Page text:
Saturday, 20 September 2008


Exhilaration with modest substance...

As an ex-government special ops unit, or 'preventer', Bryan (Liam Neeson)is living his retirement years in hope of being more involved in the life of his 17-year-old daughter, Kim (Maggie Grace). While overprotective, and somewhat paranoid, of his daughter's well-being due to the severity of his past career, Bryan reluctantly allows Kim to travel with a friend to Paris. However the trip proves disastrous as both Kim and her friend are kidnapped by Albanian sex-traffickers.

The story unfolds in a very mechanistic manner and as such also plays out in a linear and expected fashion. This does not make for a lesser story, but it does feel too conservative for the film in its entirety, and the end result is a film which lacks the complexities which the themes explored involve. Still it is entertaining and thankfully never falters, though some events are somewhat out of realism's grasp. By the film's end, Taken has a profound impact due to its subject matter. Nothing is overly explicit and the theme of the sex-trade is not dealt with meticulous realism, but it is captured well enough to make it seem tangible. Half the reason is due to the the directors ability to make the characters appeal on a personal level.

Bryan's concern for his daughter is touching, though perhaps a little overbearing first. But when danger comes to Kim, Bryan no longer appears to have any fault: he was right in his judgement. This is not a problem, but in fact a keen reminder of the role a parent plays in their child's life. Neeson plays the role, for the most part, quite convincingly. He shows some genuine concern, and when faced with the task of an action role, Neeson kicks into gear with a riveting performance. However there are moments where he comes across as mundane, and not totally involved with his character. Maggie Grace and Famke Janssen play adequate supporting roles with both showing believable emotion at the dire and horrifying situation the character Kim finds herself in. Though it must said that Maggie has a very strange way of running that can seem rather bothersome; perhaps that is he way of running, as weird as it looks, or maybe she was an ill choice to play a 17-year old.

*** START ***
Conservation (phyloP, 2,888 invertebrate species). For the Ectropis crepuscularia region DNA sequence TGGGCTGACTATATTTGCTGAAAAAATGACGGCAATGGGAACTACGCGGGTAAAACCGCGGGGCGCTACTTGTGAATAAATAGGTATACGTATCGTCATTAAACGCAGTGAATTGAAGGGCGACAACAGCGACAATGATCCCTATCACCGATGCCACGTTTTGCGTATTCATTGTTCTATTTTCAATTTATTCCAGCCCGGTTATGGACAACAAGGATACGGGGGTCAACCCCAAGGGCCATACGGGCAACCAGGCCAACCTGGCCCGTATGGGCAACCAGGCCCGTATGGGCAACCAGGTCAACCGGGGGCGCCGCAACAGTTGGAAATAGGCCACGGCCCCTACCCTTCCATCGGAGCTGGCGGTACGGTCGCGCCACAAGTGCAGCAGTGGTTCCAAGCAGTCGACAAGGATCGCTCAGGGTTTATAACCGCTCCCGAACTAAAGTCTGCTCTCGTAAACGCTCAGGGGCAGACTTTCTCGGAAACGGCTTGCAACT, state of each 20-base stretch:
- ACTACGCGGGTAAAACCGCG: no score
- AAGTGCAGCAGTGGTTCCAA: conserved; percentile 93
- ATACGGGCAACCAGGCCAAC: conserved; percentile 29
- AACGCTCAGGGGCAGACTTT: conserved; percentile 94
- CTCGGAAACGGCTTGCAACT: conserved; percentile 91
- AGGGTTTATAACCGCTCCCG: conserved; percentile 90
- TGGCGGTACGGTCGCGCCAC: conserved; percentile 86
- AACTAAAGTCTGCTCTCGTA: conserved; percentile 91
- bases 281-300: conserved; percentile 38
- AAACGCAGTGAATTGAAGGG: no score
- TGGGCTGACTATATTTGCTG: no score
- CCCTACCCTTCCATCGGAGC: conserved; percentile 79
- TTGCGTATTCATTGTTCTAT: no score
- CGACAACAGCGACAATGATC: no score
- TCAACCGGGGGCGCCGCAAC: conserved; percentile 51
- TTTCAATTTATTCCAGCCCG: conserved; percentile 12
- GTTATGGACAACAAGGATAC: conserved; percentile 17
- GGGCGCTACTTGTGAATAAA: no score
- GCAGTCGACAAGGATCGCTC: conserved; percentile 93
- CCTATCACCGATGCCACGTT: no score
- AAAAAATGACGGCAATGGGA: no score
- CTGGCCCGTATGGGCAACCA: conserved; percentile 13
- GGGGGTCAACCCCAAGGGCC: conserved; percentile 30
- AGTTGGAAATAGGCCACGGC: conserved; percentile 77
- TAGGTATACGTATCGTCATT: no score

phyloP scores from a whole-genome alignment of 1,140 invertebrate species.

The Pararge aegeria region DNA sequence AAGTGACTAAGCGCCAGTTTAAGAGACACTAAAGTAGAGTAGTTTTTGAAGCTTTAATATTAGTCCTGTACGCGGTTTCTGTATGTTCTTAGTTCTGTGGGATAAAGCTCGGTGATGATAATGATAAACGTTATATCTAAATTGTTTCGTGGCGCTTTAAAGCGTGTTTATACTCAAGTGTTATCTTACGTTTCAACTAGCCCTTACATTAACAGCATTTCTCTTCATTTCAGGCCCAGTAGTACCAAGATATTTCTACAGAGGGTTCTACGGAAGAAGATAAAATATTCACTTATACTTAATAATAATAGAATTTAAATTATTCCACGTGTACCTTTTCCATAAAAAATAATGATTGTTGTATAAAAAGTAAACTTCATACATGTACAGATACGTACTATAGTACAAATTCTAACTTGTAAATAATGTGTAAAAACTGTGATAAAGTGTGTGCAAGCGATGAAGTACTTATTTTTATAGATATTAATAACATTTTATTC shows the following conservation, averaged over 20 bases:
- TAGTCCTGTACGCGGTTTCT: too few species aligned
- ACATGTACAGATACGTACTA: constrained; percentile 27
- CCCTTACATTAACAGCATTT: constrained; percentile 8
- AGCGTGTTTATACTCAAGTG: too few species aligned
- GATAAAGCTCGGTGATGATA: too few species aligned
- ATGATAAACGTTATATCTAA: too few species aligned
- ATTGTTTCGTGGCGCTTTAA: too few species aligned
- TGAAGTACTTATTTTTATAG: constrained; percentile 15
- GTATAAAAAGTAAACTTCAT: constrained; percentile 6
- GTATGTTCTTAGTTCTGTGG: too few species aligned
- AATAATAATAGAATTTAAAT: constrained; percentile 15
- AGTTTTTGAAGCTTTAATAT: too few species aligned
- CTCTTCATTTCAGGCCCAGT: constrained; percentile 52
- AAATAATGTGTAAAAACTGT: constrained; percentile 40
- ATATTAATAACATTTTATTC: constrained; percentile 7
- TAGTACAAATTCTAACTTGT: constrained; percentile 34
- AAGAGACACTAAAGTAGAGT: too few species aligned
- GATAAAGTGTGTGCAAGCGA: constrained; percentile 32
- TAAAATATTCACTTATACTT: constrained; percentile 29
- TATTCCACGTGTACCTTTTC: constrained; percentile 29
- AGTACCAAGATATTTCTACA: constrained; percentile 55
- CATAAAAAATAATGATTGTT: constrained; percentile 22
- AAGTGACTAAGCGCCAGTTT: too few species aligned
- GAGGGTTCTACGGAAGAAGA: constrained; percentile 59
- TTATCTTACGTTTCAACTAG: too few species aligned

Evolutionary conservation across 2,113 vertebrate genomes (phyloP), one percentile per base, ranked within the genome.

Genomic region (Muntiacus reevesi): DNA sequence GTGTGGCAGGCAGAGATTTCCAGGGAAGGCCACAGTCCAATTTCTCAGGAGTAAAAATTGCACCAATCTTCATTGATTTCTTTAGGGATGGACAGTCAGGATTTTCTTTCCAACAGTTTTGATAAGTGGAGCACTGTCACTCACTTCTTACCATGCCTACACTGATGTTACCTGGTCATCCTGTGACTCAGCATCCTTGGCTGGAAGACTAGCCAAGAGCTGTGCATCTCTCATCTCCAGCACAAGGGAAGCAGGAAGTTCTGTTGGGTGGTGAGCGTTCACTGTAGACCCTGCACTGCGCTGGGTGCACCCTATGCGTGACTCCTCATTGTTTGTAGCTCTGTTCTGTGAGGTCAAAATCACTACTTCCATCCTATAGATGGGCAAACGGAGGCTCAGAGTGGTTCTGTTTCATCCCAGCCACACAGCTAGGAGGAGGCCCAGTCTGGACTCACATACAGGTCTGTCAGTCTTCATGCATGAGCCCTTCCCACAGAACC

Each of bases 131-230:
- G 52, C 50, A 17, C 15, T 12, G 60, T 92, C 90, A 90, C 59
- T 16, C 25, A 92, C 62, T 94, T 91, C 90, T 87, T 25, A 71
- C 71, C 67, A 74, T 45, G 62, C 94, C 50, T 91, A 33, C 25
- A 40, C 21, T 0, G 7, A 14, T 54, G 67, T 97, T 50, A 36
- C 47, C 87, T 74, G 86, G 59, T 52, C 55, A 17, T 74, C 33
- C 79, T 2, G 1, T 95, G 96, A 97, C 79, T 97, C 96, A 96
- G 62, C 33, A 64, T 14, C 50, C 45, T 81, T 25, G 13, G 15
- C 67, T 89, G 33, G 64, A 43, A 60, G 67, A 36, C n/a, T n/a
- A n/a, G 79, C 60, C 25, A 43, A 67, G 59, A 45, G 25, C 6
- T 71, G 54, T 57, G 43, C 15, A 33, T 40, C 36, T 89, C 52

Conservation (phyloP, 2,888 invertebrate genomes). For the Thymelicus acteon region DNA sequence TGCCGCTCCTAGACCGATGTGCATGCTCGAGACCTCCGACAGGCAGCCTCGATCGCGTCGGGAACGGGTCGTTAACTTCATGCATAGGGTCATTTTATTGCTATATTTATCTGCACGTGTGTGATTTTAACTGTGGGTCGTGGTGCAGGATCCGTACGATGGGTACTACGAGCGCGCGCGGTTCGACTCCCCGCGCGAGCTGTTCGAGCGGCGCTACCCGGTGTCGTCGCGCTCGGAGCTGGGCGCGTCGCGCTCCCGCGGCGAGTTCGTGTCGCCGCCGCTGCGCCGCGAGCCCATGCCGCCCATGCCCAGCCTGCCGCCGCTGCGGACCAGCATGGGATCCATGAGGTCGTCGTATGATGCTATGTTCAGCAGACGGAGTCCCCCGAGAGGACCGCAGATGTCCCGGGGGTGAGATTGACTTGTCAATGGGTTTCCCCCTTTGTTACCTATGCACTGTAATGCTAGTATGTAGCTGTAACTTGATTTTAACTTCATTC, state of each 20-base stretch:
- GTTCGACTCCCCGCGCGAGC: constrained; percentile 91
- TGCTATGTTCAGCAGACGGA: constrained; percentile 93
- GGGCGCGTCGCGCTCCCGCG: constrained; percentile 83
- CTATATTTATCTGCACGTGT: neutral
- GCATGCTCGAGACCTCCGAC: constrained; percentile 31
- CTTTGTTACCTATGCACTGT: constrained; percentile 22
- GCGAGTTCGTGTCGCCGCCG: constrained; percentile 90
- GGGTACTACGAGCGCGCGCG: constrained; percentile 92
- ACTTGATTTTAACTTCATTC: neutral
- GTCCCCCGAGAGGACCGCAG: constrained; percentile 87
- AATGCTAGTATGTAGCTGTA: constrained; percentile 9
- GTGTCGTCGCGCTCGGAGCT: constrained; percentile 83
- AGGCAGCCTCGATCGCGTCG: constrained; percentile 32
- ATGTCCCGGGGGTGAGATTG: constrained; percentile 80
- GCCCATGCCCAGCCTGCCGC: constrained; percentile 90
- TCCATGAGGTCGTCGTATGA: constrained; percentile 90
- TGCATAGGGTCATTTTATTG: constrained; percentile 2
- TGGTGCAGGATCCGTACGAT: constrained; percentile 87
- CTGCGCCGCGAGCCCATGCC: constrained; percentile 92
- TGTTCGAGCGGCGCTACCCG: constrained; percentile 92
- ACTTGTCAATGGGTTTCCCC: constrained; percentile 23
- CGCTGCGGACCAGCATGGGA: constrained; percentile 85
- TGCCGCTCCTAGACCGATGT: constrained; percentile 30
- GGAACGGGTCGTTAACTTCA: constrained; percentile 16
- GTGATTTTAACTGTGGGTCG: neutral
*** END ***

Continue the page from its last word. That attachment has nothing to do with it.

While an integral theme is that revolving around the idea of sex, there is none shown in the film. Nudity is also not shown though some women come close. Language is almost non-existent though blasphemy does appear every once and a while. The film is quite strong on violence, though it is neither gory or bloody. Fights involve mainly hand-to-hand combat with a healthy does of gunfire. It is all quite engaging and exciting to watch, with Byran coming across as a more complete and violent version of Jason Bourne or the rebooted James Bond.

As perhaps gathered, the film is not exactly realistic though it is the sort of film which could and deserves to be so if it wishes to rank among the best of cinema. This aside, Taken is a thoroughly enjoyable film with intense action, marred by a few inconsistencies and lack of foresight into the film's overall image.


Screen date: 20 September 2008
Release date: 12 September 2008

Wednesday, 3 September 2008

Rock On!!

A new and high point in Bollywood filmmaking...

Starting up a rock band by the name of Magik, four friends have the dream of shooting to stardom with their rock music. When this dream never sees the light of day, the band split and has little contact with each other member. After 10 years, their lives become interwoven once more and the decision is made to attempt to reunite the bonds of the past.